A perfect skiing partner, the Tibetan Terrier comes with its own snow shoes and an instinctive skill for descent. 
The Tibetan Terrier arrives in Occident with its snow shoes from the difficult terrain and hard weather of its native country, with its profuse coat and exceptional feet! The Tibetan Terrier is a medium sized dog, with a powerful build, whose square body is covered by an abundant and fine external hair, protected by a soft and woolly undercoat. It stands from 35 to 40 cm and the females somewhat less. The head is medium lengthed, not wide or coarse; the skull is not round or flat; the stop marked but not exaggerated; the distance from the eye to the end of the nose is equal to the distance from the eye to the base of the skull. The eyes are large and dark brown, not prominent or sunken; the ears dropping, not too flat on the head, in “V” shape. The muzzle should not be pointy, nor the head long and narrow, as seen in low quality specimens. The body is compact, square and strong; the upper outline level; the chest not too wide; the kidneys slightly arched; the tail is medium length, inserted quite high, curled over the back, and can be folded at the tip. The limbs ease a free and easy movement. The coat should be double; fine and woolly undercoat; abundant covering hair but never silky or woolly; long, straight (it can be slightly wavy but never curly) with hair covering the forehead and eyes, beards at the muzzle, bristles at the ears, the chest, the tail, forelegs and feet. The feet are large, flat and round, providing protection as snow shoes. The stripe on the back and nape is natural. The color can be white, golden, cream, grey or smoke, particolor and tricolor; in Great Britain the chocolate or liver color is not admitted, but the black is. Americans admit any color or color combination, including white, without preference.
WHO IS IT RIGHT FOR             
Treasured during centuries as charms, the Tibetan Terrier currently brings luck to anyone who welcomes it at home.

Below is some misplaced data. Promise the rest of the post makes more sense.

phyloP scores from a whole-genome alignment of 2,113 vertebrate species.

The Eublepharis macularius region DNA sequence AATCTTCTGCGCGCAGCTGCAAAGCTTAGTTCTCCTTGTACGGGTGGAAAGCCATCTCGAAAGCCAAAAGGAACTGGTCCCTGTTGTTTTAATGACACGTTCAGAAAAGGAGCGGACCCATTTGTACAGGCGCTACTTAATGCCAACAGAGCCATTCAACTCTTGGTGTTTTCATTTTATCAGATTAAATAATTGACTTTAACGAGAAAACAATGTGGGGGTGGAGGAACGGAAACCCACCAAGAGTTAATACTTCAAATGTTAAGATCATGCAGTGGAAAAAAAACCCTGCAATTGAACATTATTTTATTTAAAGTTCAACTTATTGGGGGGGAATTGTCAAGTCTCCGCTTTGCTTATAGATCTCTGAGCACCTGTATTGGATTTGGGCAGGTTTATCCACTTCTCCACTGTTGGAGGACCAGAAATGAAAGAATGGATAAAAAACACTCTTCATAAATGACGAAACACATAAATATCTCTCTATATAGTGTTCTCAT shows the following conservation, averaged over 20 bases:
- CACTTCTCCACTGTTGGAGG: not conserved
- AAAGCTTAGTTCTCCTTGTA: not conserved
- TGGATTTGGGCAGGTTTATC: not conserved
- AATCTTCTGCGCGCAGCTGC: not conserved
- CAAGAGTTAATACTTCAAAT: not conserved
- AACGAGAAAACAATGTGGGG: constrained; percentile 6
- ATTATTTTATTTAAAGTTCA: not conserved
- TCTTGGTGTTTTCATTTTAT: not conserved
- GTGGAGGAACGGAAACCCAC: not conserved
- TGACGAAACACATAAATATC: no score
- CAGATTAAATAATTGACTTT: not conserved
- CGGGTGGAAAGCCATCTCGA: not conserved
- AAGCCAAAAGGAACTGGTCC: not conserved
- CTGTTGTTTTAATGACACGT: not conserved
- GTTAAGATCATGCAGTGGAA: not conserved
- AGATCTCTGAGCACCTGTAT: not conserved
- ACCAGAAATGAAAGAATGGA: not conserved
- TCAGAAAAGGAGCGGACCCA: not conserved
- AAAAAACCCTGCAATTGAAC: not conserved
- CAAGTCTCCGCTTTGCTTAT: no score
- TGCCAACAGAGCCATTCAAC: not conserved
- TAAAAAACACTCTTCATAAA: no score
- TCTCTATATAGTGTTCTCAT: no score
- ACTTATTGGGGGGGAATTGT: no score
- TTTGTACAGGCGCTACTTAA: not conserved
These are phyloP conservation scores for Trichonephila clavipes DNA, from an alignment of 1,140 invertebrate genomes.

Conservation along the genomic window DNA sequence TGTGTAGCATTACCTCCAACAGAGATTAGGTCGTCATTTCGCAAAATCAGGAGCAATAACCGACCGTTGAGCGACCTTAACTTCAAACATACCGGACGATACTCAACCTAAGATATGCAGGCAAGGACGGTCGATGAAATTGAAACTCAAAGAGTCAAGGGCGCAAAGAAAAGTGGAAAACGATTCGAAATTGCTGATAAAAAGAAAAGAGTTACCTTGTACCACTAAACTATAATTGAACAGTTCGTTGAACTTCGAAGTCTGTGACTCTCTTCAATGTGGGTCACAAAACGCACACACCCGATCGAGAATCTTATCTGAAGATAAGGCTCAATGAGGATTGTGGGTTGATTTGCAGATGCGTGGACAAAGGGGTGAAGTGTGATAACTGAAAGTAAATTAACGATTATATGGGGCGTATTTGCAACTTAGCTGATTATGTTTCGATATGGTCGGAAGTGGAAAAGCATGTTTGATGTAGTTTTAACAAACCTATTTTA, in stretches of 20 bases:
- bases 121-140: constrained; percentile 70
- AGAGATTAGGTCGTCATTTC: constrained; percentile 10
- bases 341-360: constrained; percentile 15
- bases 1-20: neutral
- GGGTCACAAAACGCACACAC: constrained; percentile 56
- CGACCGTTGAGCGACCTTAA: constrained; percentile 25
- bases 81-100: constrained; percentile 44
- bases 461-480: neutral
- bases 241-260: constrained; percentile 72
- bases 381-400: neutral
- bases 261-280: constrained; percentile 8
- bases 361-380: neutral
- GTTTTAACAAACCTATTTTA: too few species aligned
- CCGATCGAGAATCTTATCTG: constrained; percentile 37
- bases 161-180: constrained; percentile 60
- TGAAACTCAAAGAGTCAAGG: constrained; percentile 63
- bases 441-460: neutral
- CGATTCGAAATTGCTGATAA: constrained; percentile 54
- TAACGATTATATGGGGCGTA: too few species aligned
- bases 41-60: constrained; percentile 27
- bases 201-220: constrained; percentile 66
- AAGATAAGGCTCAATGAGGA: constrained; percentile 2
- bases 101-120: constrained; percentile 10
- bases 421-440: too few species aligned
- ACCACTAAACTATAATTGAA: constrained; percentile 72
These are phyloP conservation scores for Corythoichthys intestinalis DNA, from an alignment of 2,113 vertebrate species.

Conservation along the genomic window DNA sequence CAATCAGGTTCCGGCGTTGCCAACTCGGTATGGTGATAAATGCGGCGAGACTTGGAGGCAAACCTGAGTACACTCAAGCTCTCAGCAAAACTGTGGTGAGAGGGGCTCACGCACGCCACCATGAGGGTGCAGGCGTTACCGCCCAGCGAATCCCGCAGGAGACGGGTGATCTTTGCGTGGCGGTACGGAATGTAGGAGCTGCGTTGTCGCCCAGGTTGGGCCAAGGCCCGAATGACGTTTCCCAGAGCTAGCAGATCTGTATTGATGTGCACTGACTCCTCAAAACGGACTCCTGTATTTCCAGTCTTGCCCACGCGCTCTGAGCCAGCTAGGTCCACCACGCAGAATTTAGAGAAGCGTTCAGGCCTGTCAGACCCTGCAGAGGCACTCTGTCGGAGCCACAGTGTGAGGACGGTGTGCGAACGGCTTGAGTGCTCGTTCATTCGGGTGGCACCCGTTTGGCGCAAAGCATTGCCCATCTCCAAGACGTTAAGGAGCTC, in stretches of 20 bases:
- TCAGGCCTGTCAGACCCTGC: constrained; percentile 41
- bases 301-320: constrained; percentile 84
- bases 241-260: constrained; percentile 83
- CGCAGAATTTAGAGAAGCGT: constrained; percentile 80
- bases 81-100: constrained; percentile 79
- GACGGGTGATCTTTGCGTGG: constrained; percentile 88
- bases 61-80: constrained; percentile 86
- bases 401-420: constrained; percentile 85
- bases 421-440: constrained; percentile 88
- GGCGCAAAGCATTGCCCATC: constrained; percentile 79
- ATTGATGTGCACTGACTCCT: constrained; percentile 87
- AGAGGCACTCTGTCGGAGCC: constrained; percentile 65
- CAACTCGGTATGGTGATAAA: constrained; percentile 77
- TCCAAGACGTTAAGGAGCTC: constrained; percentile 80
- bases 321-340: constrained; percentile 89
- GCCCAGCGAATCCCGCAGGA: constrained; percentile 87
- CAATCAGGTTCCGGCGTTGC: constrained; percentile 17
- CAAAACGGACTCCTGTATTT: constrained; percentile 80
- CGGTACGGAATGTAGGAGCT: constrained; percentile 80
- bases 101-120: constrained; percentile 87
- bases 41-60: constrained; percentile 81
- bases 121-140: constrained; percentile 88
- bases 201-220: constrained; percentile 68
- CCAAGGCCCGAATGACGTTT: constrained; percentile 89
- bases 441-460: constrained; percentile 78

This Little guy is a blessing for its owner with its charming personality and guardian skills, despite its medium size. It is not an ornamental piece, although it is capable of stopping and entertaining a crowd. It is very domestic, it loves its castle and family (which are unquestionably its property). Adaptable to many lifestyles, it is obedient and learns willingly, despite being stubborn sometimes. It should be taught cleanliness at home early, attitude in which we should be very constant.
Due to responsible breeding, the Tibetan Terrier litters promise puppies as healthy as irresistible.
The Tibetan Terrier begins life with only 113 to 140 g. Dewclaws are removed during the first week. The puppy weighs about 2.5 kg after eight weeks. The color varies in the breed. Breeders advise not basing the choice on the color, since this is not important. The color can lighten or darken with age. The interested party should study this little known dog and seek a kind, playful curious dog, which is healthy, well built and typical. Correct hair care is important, especially during the growth period. The undercoat should never be trimmed, nor should the stripe on the back be forced. Avoid excess baths, otherwise comb and brush often.
You can be sure that the young Tibetan Terrier wants to be an active part of your family. It is kind and gets along with most people and other animals. 
Even the most suspicious child will think that this Tibetan Terrier is a Muppet. 
There is little medical information about the breed. Breeders have very little problems and there doesn’t seem to be more than the normal concern for hip dysplasia and progressive retinal atrophy. Requirements for exercise are normal. Moderate daily exercise is convenient and it loves activity. Hair care is not too much, but its abundance requires regular care. Shedding can be a point to consider. Excess hair areas, such as ears and anus, should be kept clean to avoid infections. Eyes covered by hair should be inspected regularly for irritation symptoms. Hernias and retinal luxation have been documented in the Tibetan Terrier, although responsible breeding has limited its incidence. Hypothyroidism is also reported.